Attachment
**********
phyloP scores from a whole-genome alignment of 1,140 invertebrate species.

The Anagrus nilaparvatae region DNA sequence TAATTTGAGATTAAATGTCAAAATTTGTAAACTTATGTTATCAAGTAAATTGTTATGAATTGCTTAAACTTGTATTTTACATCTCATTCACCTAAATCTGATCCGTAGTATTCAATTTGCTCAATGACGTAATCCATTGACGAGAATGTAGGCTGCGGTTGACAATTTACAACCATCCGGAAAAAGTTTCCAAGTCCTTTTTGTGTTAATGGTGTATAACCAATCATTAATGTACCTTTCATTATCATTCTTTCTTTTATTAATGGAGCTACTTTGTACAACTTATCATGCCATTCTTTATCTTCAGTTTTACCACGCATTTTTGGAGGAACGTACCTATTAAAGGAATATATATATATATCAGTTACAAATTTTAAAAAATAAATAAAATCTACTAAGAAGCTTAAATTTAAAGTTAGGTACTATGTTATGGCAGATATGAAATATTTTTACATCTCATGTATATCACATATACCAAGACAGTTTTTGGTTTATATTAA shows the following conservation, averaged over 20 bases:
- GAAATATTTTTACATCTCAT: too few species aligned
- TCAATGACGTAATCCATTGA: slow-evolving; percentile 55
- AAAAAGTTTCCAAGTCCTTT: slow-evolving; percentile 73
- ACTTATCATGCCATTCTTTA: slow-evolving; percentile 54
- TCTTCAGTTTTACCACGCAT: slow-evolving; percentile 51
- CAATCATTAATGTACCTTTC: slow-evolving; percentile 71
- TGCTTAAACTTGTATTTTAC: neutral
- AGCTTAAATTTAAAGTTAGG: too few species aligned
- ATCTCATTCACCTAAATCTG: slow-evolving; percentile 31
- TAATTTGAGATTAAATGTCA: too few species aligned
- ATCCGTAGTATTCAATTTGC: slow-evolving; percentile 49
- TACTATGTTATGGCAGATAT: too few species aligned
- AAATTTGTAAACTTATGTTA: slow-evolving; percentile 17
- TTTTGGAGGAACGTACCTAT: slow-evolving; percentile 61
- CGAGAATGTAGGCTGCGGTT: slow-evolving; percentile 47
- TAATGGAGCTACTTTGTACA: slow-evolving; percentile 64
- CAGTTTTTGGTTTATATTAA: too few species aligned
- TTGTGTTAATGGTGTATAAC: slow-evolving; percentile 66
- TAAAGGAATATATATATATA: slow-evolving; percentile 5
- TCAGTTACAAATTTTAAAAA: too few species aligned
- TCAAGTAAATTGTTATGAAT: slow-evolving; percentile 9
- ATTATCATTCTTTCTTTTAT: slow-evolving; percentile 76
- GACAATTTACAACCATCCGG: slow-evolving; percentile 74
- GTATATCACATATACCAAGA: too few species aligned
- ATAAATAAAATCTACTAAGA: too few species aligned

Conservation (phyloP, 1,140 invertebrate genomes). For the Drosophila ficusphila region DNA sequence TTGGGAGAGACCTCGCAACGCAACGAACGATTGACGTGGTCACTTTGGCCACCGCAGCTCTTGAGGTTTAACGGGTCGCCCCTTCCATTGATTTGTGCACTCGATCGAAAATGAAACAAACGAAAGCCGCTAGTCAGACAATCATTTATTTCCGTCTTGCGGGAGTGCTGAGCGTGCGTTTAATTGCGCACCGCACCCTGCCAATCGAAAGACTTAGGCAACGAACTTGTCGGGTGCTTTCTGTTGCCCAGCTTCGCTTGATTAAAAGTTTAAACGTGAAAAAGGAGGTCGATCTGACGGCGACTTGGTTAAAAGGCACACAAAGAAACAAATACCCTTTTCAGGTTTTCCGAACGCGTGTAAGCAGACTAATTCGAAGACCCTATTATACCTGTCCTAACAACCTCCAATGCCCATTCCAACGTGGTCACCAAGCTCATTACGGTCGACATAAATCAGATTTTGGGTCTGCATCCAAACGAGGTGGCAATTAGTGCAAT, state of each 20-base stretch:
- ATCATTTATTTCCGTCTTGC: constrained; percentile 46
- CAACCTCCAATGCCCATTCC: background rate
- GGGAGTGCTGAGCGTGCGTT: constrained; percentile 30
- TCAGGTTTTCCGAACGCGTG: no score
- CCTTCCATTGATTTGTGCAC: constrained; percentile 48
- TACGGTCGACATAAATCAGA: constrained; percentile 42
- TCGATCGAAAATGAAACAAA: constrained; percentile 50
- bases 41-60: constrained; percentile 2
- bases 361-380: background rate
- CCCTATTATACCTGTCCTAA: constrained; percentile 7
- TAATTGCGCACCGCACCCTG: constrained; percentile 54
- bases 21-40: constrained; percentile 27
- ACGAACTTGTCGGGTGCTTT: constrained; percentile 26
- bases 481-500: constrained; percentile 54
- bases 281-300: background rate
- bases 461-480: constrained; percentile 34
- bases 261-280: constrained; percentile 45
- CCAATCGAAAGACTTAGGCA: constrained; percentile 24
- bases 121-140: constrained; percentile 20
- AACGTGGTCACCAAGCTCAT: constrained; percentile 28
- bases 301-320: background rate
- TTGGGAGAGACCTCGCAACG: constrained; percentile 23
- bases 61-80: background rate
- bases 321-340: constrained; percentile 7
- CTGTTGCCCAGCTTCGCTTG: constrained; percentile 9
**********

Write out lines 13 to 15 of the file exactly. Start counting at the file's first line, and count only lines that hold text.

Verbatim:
- ATCCGTAGTATTCAATTTGC: slow-evolving; percentile 49
- TACTATGTTATGGCAGATAT: too few species aligned
- AAATTTGTAAACTTATGTTA: slow-evolving; percentile 17